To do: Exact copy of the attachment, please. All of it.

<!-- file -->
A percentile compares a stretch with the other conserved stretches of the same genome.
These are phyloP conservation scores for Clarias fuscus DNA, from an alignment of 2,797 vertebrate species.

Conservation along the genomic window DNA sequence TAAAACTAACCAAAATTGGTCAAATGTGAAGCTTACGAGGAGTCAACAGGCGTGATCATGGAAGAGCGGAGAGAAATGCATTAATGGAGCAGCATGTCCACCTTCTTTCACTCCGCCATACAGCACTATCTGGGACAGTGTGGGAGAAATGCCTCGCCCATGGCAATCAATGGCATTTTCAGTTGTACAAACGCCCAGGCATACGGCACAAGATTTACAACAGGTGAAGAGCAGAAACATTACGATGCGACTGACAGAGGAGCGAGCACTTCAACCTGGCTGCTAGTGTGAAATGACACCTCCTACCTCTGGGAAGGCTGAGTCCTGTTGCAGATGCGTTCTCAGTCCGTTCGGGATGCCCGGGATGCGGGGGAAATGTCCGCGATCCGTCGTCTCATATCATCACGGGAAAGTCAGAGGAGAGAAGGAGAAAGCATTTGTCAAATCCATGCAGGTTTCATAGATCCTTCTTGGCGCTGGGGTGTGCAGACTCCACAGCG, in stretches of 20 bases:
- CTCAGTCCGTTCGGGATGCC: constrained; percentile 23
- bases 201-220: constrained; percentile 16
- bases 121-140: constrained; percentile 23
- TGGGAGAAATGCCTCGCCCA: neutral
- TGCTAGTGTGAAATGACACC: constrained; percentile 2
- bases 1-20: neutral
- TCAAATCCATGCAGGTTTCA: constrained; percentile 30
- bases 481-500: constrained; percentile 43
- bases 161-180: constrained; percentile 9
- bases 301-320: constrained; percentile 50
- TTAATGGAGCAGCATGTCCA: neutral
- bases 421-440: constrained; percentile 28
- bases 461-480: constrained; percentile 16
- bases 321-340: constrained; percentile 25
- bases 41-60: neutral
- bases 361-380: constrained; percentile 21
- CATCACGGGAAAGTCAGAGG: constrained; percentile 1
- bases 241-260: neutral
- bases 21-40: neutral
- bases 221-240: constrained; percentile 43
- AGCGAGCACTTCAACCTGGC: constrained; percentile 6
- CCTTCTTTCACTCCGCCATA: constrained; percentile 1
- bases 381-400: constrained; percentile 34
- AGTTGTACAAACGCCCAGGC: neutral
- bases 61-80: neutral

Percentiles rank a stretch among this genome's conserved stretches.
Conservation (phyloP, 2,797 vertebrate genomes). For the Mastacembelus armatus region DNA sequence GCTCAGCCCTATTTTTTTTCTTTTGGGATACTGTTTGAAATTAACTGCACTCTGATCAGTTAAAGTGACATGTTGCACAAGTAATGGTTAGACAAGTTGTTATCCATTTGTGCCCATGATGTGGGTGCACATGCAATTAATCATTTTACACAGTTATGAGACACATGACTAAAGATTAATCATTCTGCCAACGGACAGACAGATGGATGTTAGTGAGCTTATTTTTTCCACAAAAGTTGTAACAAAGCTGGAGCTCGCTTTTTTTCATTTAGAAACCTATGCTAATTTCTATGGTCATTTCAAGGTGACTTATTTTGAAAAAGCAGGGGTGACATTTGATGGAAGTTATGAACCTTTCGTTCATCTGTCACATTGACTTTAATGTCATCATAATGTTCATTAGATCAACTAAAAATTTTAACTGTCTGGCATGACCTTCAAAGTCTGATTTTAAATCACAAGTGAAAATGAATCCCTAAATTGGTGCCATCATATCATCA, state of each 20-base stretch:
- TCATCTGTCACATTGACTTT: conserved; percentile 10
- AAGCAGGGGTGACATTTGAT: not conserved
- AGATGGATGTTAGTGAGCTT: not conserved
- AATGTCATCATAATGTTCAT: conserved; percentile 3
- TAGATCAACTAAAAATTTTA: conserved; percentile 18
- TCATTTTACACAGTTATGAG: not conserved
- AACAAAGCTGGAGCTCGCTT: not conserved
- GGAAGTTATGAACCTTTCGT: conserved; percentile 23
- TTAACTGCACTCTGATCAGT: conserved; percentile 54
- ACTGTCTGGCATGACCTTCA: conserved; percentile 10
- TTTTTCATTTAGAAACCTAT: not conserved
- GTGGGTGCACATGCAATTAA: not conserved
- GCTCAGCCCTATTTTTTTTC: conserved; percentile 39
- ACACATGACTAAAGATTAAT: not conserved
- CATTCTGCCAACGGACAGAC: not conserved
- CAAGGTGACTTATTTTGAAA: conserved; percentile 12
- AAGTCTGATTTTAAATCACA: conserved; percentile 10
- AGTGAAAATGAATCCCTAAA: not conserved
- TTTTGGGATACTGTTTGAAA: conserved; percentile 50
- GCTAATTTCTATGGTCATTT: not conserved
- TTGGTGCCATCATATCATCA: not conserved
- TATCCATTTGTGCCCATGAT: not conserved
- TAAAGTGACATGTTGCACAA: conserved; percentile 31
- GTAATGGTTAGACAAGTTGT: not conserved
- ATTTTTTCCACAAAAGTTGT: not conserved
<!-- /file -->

A percentile compares a stretch with the other conserved stretches of the same genome.
These are phyloP conservation scores for Clarias fuscus DNA, from an alignment of 2,797 vertebrate species.

Conservation along the genomic window DNA sequence TAAAACTAACCAAAATTGGTCAAATGTGAAGCTTACGAGGAGTCAACAGGCGTGATCATGGAAGAGCGGAGAGAAATGCATTAATGGAGCAGCATGTCCACCTTCTTTCACTCCGCCATACAGCACTATCTGGGACAGTGTGGGAGAAATGCCTCGCCCATGGCAATCAATGGCATTTTCAGTTGTACAAACGCCCAGGCATACGGCACAAGATTTACAACAGGTGAAGAGCAGAAACATTACGATGCGACTGACAGAGGAGCGAGCACTTCAACCTGGCTGCTAGTGTGAAATGACACCTCCTACCTCTGGGAAGGCTGAGTCCTGTTGCAGATGCGTTCTCAGTCCGTTCGGGATGCCCGGGATGCGGGGGAAATGTCCGCGATCCGTCGTCTCATATCATCACGGGAAAGTCAGAGGAGAGAAGGAGAAAGCATTTGTCAAATCCATGCAGGTTTCATAGATCCTTCTTGGCGCTGGGGTGTGCAGACTCCACAGCG, in stretches of 20 bases:
- CTCAGTCCGTTCGGGATGCC: constrained; percentile 23
- bases 201-220: constrained; percentile 16
- bases 121-140: constrained; percentile 23
- TGGGAGAAATGCCTCGCCCA: neutral
- TGCTAGTGTGAAATGACACC: constrained; percentile 2
- bases 1-20: neutral
- TCAAATCCATGCAGGTTTCA: constrained; percentile 30
- bases 481-500: constrained; percentile 43
- bases 161-180: constrained; percentile 9
- bases 301-320: constrained; percentile 50
- TTAATGGAGCAGCATGTCCA: neutral
- bases 421-440: constrained; percentile 28
- bases 461-480: constrained; percentile 16
- bases 321-340: constrained; percentile 25
- bases 41-60: neutral
- bases 361-380: constrained; percentile 21
- CATCACGGGAAAGTCAGAGG: constrained; percentile 1
- bases 241-260: neutral
- bases 21-40: neutral
- bases 221-240: constrained; percentile 43
- AGCGAGCACTTCAACCTGGC: constrained; percentile 6
- CCTTCTTTCACTCCGCCATA: constrained; percentile 1
- bases 381-400: constrained; percentile 34
- AGTTGTACAAACGCCCAGGC: neutral
- bases 61-80: neutral

Percentiles rank a stretch among this genome's conserved stretches.
Conservation (phyloP, 2,797 vertebrate genomes). For the Mastacembelus armatus region DNA sequence GCTCAGCCCTATTTTTTTTCTTTTGGGATACTGTTTGAAATTAACTGCACTCTGATCAGTTAAAGTGACATGTTGCACAAGTAATGGTTAGACAAGTTGTTATCCATTTGTGCCCATGATGTGGGTGCACATGCAATTAATCATTTTACACAGTTATGAGACACATGACTAAAGATTAATCATTCTGCCAACGGACAGACAGATGGATGTTAGTGAGCTTATTTTTTCCACAAAAGTTGTAACAAAGCTGGAGCTCGCTTTTTTTCATTTAGAAACCTATGCTAATTTCTATGGTCATTTCAAGGTGACTTATTTTGAAAAAGCAGGGGTGACATTTGATGGAAGTTATGAACCTTTCGTTCATCTGTCACATTGACTTTAATGTCATCATAATGTTCATTAGATCAACTAAAAATTTTAACTGTCTGGCATGACCTTCAAAGTCTGATTTTAAATCACAAGTGAAAATGAATCCCTAAATTGGTGCCATCATATCATCA, state of each 20-base stretch:
- TCATCTGTCACATTGACTTT: conserved; percentile 10
- AAGCAGGGGTGACATTTGAT: not conserved
- AGATGGATGTTAGTGAGCTT: not conserved
- AATGTCATCATAATGTTCAT: conserved; percentile 3
- TAGATCAACTAAAAATTTTA: conserved; percentile 18
- TCATTTTACACAGTTATGAG: not conserved
- AACAAAGCTGGAGCTCGCTT: not conserved
- GGAAGTTATGAACCTTTCGT: conserved; percentile 23
- TTAACTGCACTCTGATCAGT: conserved; percentile 54
- ACTGTCTGGCATGACCTTCA: conserved; percentile 10
- TTTTTCATTTAGAAACCTAT: not conserved
- GTGGGTGCACATGCAATTAA: not conserved
- GCTCAGCCCTATTTTTTTTC: conserved; percentile 39
- ACACATGACTAAAGATTAAT: not conserved
- CATTCTGCCAACGGACAGAC: not conserved
- CAAGGTGACTTATTTTGAAA: conserved; percentile 12
- AAGTCTGATTTTAAATCACA: conserved; percentile 10
- AGTGAAAATGAATCCCTAAA: not conserved
- TTTTGGGATACTGTTTGAAA: conserved; percentile 50
- GCTAATTTCTATGGTCATTT: not conserved
- TTGGTGCCATCATATCATCA: not conserved
- TATCCATTTGTGCCCATGAT: not conserved
- TAAAGTGACATGTTGCACAA: conserved; percentile 31
- GTAATGGTTAGACAAGTTGT: not conserved
- ATTTTTTCCACAAAAGTTGT: not conserved